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1968: Londonderry march ends in violence
Police have used batons and water cannon to break up a civil rights march in Londonderry, Northern Ireland.

At least 30 people, including MP Gerard Fitt and some children, have been injured.

Reports say police tried to disperse the protesters by using their batons indiscriminately and spraying water from hoses on armoured trucks.

The demonstrators retaliated with petrol bombs. A number of bonfires were lit in the Bogside area and when a fire engine arrived, the crowd turned on it and threatened to set it alight.

These were stormtrooper tactics at their worst
MP Gerard Fitt
The march, organised with the support of the Northern Ireland Civil Rights Association (NICRA), was held in protest at alleged discrimination against the majority Nationalist (and mainly catholic) population in Londonderry by the mainly Protestant Unionist-controlled local authority.

The trouble began when the march headed for Duke Street, a road declared out of bounds by the Northern Ireland Minister of Home Affairs, William Craig.

When the protesters turned into the street they were confronted by a barricade of police officers, in rows three deep, all armed with batons.

Loudspeakers urged the crowds to disperse but the calls went unheeded.

Violent skirmishes broke out and very quickly the street was filled with police wielding batons against men, women and children

In the chaos the Stormont and Westminster Republican Labour MP for Belfast west, Gerry Fitt, was struck down by a baton. He was hurried to a police car with blood pouring from his head and taken to hospital, where he later received stitches.

Mr Fitt told reporters: "I was a marked man before the march started. These were stormtrooper tactics at their worst. They hit me once, but that wasn't enough - they had to have another go, and this was the cause of the wound which had to be stitched."

Mr Craig has said he is satisfied there was no unnecessary brutality. He rejected suggestions that police had used their batons improperly.

NICRA formed in February 1967 to call for a number of reforms, including an end to the perceived discrimination against Catholics in the allocation of council housing and public sector jobs.

It wants the introduction of one man-one vote, rather than one vote per household, which was also seen as discriminatory against Catholic homes with multiple occupancy and an an end to gerrymandering electoral boundaries which in Nationalist areas like Londonderry has led to the return of Unionist-led authorities.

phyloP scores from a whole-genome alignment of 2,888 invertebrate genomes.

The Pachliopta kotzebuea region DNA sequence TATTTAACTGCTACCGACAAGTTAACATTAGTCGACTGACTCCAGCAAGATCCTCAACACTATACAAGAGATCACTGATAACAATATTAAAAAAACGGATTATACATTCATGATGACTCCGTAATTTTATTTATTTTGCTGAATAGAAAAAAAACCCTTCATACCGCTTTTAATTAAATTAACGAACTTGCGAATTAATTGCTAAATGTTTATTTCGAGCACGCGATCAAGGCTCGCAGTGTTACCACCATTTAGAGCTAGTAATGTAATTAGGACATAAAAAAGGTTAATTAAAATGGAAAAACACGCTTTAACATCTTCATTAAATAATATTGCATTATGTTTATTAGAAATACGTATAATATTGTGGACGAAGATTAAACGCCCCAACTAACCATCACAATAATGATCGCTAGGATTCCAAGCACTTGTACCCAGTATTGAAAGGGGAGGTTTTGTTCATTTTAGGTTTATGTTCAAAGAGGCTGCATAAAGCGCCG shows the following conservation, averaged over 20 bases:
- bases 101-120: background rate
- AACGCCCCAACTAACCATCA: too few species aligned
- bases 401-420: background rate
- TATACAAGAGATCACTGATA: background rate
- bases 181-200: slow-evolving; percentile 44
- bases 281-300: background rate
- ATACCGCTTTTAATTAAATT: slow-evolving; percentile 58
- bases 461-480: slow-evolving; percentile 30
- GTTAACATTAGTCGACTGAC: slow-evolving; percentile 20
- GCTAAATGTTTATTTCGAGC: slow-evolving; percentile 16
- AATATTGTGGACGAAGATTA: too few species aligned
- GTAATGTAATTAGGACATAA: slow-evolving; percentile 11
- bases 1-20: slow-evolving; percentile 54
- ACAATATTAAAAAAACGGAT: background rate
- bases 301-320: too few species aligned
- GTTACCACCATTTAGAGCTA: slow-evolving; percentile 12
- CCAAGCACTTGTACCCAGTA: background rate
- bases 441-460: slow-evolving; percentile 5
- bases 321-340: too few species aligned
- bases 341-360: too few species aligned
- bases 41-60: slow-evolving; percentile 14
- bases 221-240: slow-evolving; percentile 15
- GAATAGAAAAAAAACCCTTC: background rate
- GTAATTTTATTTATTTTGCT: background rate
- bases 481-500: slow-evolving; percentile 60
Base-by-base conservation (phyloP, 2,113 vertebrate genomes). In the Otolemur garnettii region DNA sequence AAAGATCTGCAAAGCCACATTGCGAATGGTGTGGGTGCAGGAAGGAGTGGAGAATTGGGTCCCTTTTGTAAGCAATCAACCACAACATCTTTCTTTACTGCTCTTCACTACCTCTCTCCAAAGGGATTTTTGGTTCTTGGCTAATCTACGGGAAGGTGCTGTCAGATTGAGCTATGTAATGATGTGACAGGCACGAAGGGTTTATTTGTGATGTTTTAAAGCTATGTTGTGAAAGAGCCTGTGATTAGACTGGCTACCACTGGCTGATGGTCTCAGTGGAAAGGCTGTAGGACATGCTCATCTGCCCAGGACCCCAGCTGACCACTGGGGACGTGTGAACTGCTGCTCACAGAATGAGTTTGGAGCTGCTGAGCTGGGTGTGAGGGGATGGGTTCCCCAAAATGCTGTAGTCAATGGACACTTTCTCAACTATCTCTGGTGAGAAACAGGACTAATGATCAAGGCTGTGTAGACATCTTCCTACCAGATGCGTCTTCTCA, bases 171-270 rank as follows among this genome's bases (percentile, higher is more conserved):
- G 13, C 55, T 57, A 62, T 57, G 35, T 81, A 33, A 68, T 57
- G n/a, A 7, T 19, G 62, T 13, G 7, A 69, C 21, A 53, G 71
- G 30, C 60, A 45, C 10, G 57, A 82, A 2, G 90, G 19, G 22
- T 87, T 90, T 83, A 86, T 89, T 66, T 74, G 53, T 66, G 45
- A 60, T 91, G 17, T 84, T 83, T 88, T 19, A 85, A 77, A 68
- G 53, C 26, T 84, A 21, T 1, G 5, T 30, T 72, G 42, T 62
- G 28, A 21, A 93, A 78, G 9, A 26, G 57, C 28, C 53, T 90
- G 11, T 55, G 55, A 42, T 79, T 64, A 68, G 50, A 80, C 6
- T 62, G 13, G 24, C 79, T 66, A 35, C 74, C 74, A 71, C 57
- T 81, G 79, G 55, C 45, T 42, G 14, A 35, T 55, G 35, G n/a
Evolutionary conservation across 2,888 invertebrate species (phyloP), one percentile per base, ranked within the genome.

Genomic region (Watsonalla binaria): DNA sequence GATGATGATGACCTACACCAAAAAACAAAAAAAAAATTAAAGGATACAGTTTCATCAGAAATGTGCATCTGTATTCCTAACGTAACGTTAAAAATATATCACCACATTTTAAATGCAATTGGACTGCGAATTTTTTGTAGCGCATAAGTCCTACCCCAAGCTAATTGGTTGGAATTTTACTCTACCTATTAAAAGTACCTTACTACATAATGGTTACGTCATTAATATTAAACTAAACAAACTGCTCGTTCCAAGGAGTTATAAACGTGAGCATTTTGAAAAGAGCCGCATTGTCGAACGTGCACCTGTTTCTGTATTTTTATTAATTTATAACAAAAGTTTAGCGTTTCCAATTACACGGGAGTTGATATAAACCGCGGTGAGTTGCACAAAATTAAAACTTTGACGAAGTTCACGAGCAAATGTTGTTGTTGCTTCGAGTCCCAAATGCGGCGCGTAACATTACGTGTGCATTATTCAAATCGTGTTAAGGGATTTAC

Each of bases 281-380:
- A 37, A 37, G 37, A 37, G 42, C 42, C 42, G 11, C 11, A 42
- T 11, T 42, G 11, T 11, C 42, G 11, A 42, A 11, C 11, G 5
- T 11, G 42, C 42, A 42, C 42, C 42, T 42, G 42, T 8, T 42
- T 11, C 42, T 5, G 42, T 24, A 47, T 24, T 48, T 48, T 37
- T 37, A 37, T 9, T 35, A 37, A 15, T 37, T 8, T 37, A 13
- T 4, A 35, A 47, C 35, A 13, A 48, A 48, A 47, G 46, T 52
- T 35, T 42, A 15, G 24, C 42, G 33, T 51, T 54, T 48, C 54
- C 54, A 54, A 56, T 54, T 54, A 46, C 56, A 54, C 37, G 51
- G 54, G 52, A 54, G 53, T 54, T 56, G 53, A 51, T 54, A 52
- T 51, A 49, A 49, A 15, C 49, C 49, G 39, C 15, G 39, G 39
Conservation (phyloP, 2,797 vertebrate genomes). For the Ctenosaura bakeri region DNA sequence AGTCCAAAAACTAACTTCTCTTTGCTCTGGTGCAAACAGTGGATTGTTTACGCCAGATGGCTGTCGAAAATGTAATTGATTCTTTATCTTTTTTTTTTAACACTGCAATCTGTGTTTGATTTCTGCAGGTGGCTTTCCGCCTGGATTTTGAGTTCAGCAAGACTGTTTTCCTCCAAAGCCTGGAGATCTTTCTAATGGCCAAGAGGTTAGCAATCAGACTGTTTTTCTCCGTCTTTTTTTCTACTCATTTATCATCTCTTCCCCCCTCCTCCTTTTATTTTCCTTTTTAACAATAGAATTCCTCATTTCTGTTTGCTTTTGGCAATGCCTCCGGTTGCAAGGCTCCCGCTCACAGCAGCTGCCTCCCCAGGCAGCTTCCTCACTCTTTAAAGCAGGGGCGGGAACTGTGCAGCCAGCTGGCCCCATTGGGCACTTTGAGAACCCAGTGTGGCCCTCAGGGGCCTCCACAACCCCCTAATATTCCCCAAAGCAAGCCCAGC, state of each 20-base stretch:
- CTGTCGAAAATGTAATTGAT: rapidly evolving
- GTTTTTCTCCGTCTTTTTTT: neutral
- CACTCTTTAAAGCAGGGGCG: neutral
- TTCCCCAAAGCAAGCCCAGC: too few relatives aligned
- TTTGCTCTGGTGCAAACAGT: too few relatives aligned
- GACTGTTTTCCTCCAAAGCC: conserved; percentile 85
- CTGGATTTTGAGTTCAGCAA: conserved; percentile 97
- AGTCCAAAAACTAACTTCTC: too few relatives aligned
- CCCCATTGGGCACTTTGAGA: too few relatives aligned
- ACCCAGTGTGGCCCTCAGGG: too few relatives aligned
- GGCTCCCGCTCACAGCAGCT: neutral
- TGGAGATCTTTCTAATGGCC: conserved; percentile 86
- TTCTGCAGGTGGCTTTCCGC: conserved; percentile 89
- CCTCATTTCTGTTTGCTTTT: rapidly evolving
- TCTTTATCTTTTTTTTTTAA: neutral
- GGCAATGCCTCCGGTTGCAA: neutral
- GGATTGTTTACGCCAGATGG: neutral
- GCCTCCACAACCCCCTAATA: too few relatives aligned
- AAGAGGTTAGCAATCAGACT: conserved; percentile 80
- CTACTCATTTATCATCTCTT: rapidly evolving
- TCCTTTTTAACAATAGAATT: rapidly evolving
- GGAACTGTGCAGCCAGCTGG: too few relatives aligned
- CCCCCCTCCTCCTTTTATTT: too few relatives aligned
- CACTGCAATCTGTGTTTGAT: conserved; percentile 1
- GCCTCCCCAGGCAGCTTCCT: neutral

And it wants the repeal of the Special Powers Act, which was aimed at suppressing the IRA and gave police the power to search any property, and was therefore seen as disriminatory against Catholics.

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Demonstrators - some look as though they are throwing missiles
Demonstrators were confronted by a wall of police officers

Irish police turn marchers back at Duke Street

In Context
The march of 5 October 1968 is regarded by many as the official start of The Troubles.

It was followed by two more days of serious violence in Londonderry.

Reports of the rioting and the brutal way in which it was suppressed by police were broadcast around the world, provoking widespread condemnation and outraging Nationalists.

The Stormont government tried to prevent the situation getting out of control by announcing a series of reforms in November 1968.

The Minister of Home Affairs, William Craig, who publicly branded the civil rights movement a front for Republican activity, was dismissed in December 1968.

But the reforms did not go far enough for civil rights campaigners and divisions began to appear within the movement.

The moderate Derry Citizens Action Committee, of which John Hume was one of the leaders, mounted a series of non-violent protests.

But the extremist People's Democracy, which developed out of student protests in Belfast, organised a march to Londonderry and Newry in January 1969. Both were accompanied by rioting and violence.

As the violence continued, the British Government sent in troops in August 1969 and later supported the introduction of internment. The Bloody Sunday march of January 1972 - against the policy of internment - was the last big civil rights protest in Northern Ireland.

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